A Content Purchase?

Earlier today I read that Automattic, the company behind WordPress, will buy Tumblr, a platform that was at one time the company's primary blogging competitor. The first thought that went through my head was Why? and then, more specifically, What benefit would Matt (Mullenweg)1 get from buying Tumblr? The only real reason I can think of is that this is a content purchase more than anything else.

By all accounts, WordPress is superior to Tumblr in every measurable way. The underlying technology that powers WordPress is better. The mobile applications are better. The communities around the platform — for both open and paid — are better. The level of customization and attention to detail in WordPress is better. And, to top it all off, people actually use WordPress.

When Yahoo! bought Tumblr in 2013, the product started to stagnate. New features were few and far between, and updates to the mobile applications were always in response to what other blogging tools were doing. Four years later, when Verizon bought the platform, they quickly implemented a "no porn" rule that effectively killed off their most ardent fans. This affected not only the people who were posting pornographic content, but also artists who might have photos that reveal just a bit too much skin for the automated content filters. People quickly picked up and moved on to different sites where they could share their work without fear of censorship. What will Automattic do with the service?

Tumblr Traffic

According to some metrics on SimilarWeb, Tumblr sees about 380-million visitors a month. This is about 150-million fewer visits than WordPress.com, which doesn't include all the premium and VIP-level sites that run off WordPress.com with their own domain addresses. Given Automattic's past record, I doubt this would be an attempt to increase revenues through ad impressions. It's not the company's style.

This train of thought is what led me to the idea that this acquisition likely has nothing to do with the technology, or the talent2, or even the name recognition. It can only be the content that is of value.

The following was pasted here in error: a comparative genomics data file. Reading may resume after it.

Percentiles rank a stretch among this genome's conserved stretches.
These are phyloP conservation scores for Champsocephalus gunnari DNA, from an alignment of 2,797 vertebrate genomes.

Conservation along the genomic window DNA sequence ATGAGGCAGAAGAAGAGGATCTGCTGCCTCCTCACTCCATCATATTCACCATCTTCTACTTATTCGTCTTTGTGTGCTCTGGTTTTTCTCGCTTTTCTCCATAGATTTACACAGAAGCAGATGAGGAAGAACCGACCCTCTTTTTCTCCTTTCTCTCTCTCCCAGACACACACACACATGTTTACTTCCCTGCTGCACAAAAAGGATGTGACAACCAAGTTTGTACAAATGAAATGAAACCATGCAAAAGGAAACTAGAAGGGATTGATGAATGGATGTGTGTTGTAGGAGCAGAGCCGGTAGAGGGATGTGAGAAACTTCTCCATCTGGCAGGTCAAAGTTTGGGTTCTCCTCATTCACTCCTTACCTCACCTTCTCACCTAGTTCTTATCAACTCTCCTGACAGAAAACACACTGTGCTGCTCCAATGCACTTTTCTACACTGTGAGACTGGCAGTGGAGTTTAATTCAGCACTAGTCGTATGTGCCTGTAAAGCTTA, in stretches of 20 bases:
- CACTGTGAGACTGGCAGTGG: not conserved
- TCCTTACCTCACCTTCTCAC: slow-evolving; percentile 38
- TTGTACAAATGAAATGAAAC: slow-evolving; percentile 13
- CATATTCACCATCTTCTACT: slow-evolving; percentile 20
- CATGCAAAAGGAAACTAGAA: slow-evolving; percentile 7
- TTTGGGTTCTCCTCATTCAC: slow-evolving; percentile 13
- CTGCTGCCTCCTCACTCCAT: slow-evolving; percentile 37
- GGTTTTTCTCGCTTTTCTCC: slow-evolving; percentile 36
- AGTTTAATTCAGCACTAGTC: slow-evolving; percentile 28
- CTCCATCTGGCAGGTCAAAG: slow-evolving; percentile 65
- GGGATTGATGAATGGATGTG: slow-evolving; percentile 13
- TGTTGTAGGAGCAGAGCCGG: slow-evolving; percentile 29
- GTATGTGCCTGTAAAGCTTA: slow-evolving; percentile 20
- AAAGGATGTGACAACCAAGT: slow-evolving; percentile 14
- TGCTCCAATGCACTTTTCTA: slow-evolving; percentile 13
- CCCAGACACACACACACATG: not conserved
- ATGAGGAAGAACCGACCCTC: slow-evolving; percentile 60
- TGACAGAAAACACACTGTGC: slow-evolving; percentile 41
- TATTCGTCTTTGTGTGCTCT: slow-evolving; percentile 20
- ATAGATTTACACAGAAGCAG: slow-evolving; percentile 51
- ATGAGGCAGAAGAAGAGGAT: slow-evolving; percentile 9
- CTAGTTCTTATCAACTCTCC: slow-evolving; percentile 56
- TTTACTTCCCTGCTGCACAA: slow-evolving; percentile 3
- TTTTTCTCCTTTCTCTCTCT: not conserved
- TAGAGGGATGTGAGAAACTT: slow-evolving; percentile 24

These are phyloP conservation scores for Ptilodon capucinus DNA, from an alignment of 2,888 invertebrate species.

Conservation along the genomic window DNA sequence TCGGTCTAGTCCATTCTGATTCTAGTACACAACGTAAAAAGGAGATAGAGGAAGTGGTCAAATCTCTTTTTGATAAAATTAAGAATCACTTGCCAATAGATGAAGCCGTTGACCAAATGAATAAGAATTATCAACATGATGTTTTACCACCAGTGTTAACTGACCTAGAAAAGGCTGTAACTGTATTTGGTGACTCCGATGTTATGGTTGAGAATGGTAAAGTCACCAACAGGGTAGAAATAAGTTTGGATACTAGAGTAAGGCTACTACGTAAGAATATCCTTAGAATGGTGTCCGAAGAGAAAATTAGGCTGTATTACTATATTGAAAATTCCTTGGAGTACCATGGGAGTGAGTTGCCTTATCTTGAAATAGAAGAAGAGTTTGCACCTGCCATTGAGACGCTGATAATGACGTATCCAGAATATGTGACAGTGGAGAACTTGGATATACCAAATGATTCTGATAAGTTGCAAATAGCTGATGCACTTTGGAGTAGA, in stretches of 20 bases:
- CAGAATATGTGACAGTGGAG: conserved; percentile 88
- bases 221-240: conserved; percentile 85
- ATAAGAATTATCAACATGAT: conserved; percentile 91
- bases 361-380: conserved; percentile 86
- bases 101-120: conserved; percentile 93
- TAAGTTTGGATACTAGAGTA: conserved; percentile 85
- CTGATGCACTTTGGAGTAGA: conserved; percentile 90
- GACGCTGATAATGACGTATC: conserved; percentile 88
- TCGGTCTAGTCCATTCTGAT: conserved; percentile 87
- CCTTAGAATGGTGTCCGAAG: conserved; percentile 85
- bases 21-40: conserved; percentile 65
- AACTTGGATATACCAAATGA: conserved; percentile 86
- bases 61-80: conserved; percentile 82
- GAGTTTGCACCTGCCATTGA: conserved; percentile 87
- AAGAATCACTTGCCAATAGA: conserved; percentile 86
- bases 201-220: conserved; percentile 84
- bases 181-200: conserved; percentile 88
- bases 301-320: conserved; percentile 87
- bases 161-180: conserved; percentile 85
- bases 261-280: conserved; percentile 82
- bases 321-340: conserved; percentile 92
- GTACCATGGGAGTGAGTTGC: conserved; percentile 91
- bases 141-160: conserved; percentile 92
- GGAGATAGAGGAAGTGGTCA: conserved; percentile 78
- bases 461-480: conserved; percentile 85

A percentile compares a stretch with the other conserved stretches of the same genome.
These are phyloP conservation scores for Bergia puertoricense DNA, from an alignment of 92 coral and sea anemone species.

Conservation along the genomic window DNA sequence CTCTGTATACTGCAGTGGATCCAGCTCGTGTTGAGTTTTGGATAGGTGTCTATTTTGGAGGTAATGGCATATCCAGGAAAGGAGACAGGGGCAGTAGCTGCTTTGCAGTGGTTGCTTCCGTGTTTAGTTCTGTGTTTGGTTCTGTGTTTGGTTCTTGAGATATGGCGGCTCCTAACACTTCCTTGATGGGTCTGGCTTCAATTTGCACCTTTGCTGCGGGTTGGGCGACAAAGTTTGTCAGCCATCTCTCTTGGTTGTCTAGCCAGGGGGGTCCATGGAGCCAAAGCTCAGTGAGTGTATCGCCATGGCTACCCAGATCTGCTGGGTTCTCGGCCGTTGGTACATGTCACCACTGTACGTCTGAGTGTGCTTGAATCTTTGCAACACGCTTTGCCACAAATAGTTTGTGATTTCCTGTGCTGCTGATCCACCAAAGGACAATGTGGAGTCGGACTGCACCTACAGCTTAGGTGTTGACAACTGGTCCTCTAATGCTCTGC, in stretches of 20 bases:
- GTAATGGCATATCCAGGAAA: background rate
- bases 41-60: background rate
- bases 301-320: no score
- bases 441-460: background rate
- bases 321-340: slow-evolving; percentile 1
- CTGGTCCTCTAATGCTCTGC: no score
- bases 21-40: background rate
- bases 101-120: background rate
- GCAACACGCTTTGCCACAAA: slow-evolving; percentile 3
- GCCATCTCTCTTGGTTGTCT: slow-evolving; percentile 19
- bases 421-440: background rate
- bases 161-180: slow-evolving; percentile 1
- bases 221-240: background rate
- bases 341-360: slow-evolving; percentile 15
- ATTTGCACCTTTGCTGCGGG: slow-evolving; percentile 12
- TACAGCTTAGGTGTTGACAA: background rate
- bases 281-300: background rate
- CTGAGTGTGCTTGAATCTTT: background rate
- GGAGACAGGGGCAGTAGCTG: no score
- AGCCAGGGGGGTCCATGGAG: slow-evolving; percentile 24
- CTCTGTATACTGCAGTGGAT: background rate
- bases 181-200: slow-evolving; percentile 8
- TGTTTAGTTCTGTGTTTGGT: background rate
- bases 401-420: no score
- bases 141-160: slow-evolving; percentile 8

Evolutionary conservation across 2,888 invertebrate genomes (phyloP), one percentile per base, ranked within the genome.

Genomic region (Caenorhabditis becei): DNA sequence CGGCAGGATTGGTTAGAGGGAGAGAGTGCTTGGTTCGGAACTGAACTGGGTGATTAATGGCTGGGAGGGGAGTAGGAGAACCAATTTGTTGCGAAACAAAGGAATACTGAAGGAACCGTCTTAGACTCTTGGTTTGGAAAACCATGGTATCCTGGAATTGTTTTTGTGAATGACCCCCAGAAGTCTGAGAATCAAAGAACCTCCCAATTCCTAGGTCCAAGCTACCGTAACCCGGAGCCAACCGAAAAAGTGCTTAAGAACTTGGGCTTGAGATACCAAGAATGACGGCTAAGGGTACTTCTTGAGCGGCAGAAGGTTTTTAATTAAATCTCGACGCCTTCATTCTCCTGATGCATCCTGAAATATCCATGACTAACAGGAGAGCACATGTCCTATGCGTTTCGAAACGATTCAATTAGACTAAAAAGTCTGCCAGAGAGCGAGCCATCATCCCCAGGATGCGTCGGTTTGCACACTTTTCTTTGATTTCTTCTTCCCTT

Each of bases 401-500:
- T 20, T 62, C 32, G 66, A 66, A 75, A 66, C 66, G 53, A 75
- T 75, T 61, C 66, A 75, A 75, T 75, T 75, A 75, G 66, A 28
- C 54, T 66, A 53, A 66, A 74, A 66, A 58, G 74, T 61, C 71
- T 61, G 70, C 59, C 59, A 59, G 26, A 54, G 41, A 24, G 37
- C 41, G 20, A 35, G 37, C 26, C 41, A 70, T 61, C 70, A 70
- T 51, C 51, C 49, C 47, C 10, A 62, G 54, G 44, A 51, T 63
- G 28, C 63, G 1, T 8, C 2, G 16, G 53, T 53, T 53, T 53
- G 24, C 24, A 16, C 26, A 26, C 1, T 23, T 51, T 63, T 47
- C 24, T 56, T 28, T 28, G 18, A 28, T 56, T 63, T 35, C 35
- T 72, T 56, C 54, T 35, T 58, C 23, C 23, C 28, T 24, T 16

The Wall Street Journal talked to Matt Mullenweg about the acquisition and wrote this:

He said he has long been a Tumblr user and sees the site as complementary to WordPress.com. "It's just fun. […] We're not going to change any of that."

Tumblr certainly comes across as less structured than WordPress, but I'm not sure "fun" is the word to describe the site anymore. If there is going to be an attempt to build a social network with Tumblr as its base, then this strikes me as an odd decision given the knowledge and problem-solving ability of Automattic's legion of developers. The company could release a "fun" and light social platform called Wordy McWordface and still get more traffic and interest than something with the Tumblr branding on it.

However, if you take the content and make that part of the WordPress ecosystem, you start to get some interesting numbers that make the competition look insignificant. There's no evidence of this yet, but I would not be surprised if this is the start of a push within Automattic to make WordPress.com the place people go to publish on the web. Medium, Facebook, and Twitter all have their pros and cons. If WordPress can regain the mindshare it once had when blogging was at its peak a decade ago, it might once again become synonymous with the idea of unmoderated, unfiltered, unrestricted publishing on the web3


  1. Matt Mullenweg created WordPress by forking the B2 blogging system and then building a very successful business around it. It wasn't easy, but he did it.

  2. Most of the best developers have long since left the company.

  3. … so long as the content isn't sexual in nature. Matt doesn't like that.